The Trechikoff-era plaster lamp was 50p at a car boot sale back in 2010 - I couldn't hand my cash over fast enough! The vintage granny lampshade was liberated from a skip.
We bought these modern Colonial-style white wicker wardrobes from a catalogue clearance shop in Walsall when we moved to Stonecroft in 2005 and I'm amazed that they're still intact. Jon keeps his clothes in them (and a few of his guitars on the top!)
Kingdom Come by JC Ballard is my current bedtime read, a dystopian tale of flag-waving patriotism and rampant consumerism in middle England.
Art on our walls - Trechikoff's Hindu Dancer and The Rose in the Workshop, Louis Shabner's Gail, three typically bucolic prints by Vernon Ward, a painting of Jon & I at Glastonbury in 2014 (a 50th birthday present from Liz) and another of me by my friend Clare.
I treated myself to these cacti from B&Q last week.
The handmade 1950s rose print quilt was £2 from a charity shop a few weeks ago, the cats love it.
We've been to Morocco a couple of times. Here I am on my first trip as a fresh-faced 25-year-old back in 1992. We stayed at The Hotel Continental in the heart of the souk in Tangier where, two years previously, John Malkovich had stayed and filmed The Sheltering Sky. Abdul, the fez wearing head waiter, had worked there since the Second World War, during breakfast he'd wind up the gramophone and play big band tunes. We visited the Bond baddie's Tangier villa in The Living Daylights, dodged a legion of touts who'd line up outside the hotel each morning and attach themselves firmly to our sides as we walked around le petit socco pointing out the obvious and demanding cash for the privilege. We sat in cafes bedecked with graffiti supposedly daubed by The Rolling Stones, payed homage to the Marrakesh rooftop where Talitha Getty posed for that photo, marveled at Yves St Laurent's beautiful blue garden, trekked the Rif Valley, swam in icy cold mountain streams, crossed the country on the overnight Marrakesh Express where we shared a couchette with the locals and accidentally ended up in an illegal strip joint in downtown Marrakesh with the chief of police (as you do!)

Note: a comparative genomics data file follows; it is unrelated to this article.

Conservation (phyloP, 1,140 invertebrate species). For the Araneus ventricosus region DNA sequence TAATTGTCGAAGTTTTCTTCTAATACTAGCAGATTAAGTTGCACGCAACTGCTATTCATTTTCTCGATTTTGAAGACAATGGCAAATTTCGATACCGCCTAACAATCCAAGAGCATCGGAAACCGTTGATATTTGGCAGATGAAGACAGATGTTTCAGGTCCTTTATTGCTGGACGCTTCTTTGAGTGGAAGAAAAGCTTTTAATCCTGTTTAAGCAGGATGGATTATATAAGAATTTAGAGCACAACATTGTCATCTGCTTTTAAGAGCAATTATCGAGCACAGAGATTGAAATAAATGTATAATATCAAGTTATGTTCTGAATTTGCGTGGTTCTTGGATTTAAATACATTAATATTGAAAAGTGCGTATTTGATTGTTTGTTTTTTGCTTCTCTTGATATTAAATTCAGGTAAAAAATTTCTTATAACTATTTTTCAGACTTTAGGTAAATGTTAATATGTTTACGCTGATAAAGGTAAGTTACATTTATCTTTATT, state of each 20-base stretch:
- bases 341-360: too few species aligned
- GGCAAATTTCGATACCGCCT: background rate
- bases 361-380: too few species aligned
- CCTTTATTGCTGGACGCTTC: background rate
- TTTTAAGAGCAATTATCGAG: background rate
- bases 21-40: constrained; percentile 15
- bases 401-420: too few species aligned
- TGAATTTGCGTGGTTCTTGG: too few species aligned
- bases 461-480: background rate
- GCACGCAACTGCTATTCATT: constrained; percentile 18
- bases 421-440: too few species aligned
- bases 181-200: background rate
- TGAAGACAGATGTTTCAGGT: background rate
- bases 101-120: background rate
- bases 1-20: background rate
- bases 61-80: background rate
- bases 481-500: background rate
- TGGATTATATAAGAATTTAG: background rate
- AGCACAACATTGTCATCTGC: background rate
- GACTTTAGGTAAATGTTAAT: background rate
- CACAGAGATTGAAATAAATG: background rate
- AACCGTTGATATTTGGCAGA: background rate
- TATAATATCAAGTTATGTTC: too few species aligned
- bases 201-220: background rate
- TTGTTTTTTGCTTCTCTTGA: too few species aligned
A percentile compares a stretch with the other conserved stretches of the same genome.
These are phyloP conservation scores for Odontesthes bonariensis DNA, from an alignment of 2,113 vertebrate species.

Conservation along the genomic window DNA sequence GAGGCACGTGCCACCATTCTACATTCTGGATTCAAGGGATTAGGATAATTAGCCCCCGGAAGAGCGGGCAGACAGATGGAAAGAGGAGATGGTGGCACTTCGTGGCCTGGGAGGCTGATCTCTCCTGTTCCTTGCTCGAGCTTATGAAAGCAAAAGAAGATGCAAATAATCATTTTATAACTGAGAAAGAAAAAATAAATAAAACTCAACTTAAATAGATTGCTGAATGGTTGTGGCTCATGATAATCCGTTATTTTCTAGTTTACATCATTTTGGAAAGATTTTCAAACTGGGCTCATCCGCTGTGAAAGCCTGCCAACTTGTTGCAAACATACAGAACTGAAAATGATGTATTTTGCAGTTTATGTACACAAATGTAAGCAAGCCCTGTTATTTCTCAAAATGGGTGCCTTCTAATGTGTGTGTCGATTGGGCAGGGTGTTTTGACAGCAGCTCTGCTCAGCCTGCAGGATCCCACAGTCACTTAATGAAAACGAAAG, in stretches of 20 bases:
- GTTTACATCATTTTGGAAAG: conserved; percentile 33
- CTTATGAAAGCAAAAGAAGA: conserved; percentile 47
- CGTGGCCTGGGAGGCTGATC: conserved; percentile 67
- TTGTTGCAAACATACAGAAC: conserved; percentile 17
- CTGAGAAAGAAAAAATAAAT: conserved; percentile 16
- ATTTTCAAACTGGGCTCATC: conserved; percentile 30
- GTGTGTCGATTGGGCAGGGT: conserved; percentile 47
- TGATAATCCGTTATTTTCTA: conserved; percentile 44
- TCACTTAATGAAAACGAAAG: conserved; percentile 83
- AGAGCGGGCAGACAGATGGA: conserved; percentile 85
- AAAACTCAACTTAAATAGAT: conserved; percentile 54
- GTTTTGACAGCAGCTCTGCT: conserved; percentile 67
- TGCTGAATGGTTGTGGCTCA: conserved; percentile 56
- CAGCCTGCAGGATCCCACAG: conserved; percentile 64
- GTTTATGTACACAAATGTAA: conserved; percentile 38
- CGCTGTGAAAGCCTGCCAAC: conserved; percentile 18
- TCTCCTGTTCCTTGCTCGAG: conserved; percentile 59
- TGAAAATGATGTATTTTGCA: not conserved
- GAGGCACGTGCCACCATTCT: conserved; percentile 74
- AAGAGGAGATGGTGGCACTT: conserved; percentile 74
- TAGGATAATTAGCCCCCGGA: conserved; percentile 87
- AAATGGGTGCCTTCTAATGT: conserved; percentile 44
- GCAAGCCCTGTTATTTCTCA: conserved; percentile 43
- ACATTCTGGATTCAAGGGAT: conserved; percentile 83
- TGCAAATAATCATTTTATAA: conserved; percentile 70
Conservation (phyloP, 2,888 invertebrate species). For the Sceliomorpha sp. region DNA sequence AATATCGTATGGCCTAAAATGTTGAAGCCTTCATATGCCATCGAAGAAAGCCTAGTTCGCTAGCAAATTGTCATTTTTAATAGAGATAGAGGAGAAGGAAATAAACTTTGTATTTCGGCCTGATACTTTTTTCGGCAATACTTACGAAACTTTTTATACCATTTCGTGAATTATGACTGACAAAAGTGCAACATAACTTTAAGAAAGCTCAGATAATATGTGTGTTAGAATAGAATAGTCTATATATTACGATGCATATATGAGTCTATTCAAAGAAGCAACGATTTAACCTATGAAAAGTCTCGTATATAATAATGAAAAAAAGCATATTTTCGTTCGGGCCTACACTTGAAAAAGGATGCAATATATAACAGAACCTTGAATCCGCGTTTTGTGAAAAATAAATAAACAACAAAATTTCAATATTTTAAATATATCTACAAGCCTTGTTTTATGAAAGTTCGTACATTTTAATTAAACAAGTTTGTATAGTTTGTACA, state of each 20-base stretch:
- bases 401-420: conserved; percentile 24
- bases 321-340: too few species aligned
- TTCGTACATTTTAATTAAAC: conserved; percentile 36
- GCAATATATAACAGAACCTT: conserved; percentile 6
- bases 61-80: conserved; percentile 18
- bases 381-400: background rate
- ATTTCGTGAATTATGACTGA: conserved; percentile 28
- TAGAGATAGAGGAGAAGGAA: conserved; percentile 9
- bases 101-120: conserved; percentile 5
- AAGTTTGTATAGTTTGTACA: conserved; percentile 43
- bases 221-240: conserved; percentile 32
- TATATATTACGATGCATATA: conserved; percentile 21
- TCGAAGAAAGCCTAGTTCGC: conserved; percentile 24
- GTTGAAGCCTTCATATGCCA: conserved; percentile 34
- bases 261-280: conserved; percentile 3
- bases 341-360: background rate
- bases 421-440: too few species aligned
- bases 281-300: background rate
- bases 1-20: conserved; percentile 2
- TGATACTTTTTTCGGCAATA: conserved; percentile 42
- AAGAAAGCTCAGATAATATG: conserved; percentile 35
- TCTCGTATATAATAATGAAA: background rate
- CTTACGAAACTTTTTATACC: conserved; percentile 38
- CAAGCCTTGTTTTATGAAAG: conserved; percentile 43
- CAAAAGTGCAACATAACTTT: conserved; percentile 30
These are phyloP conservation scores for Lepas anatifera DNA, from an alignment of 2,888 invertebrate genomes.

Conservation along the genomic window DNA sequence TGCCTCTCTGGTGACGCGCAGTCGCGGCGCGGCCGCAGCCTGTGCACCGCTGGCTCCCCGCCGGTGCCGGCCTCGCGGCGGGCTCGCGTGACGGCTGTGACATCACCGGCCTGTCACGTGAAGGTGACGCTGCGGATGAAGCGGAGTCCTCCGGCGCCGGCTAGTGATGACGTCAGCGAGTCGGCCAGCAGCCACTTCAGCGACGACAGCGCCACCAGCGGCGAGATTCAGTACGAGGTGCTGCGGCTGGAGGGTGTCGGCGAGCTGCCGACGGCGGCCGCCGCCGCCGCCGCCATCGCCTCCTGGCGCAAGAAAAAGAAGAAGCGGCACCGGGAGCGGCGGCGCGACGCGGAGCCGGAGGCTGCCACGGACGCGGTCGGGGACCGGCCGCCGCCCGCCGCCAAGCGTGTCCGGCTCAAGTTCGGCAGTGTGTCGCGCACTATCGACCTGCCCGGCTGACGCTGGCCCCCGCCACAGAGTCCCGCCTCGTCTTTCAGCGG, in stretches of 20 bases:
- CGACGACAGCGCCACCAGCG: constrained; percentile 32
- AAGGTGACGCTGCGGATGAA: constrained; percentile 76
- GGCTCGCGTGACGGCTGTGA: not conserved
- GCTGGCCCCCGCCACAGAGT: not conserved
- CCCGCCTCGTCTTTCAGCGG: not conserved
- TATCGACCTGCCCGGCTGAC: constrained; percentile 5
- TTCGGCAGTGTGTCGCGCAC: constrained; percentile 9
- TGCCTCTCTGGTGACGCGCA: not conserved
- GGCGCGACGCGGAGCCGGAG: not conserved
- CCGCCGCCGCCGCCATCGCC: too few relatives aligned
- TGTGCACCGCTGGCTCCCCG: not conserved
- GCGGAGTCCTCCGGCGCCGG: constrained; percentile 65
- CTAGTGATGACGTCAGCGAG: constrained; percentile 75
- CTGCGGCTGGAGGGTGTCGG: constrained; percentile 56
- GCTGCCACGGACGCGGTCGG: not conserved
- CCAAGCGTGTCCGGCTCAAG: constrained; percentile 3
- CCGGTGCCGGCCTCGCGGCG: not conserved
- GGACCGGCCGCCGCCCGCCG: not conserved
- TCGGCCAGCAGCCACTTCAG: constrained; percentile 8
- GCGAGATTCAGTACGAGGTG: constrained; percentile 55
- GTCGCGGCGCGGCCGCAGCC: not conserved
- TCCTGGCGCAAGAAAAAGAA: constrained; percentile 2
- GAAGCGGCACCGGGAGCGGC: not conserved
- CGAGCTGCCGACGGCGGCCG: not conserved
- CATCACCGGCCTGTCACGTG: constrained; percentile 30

Here's a little slideshow of our twenty-seven year old adventures. Jon's got hair and everything! I know I'm going to sound like like a moaning old bat but travel was so different a quarter of a century ago. There weren't the cheap flights you get today and you'd often had to save up all year to travel, none of those tedious bucket list types either, ticking stuff off and blocking your view of the sights with selfie sticks, instead travellers thoroughly immersed themselves in the culture of the country they were in. Pre-internet, we interacted with one another, exchanged tips, loaned out well-thumbed guidebooks and shared meals and taxis. These days the majority of your fellow tourists have their faces stuck to their phones, updating their Facebook statuses and constantly checking how many likes their latest selfie gets on Instagram. The only downside was that, pre-internet, you'd often end up losing the paper napkin on which you'd scrawled your new friends' phone number upon so you never managed to keep in touch with the couple you'd spent that night in a strip joint in Marrakesh with - Facebook does have its advantages.
Anyway, enough of that! Not only have we finished decorating the bedroom but I've finally managed to pack my India travel bag (despite Idris Elba doing his best to distract me with the new series of Luther). I'll be back soon!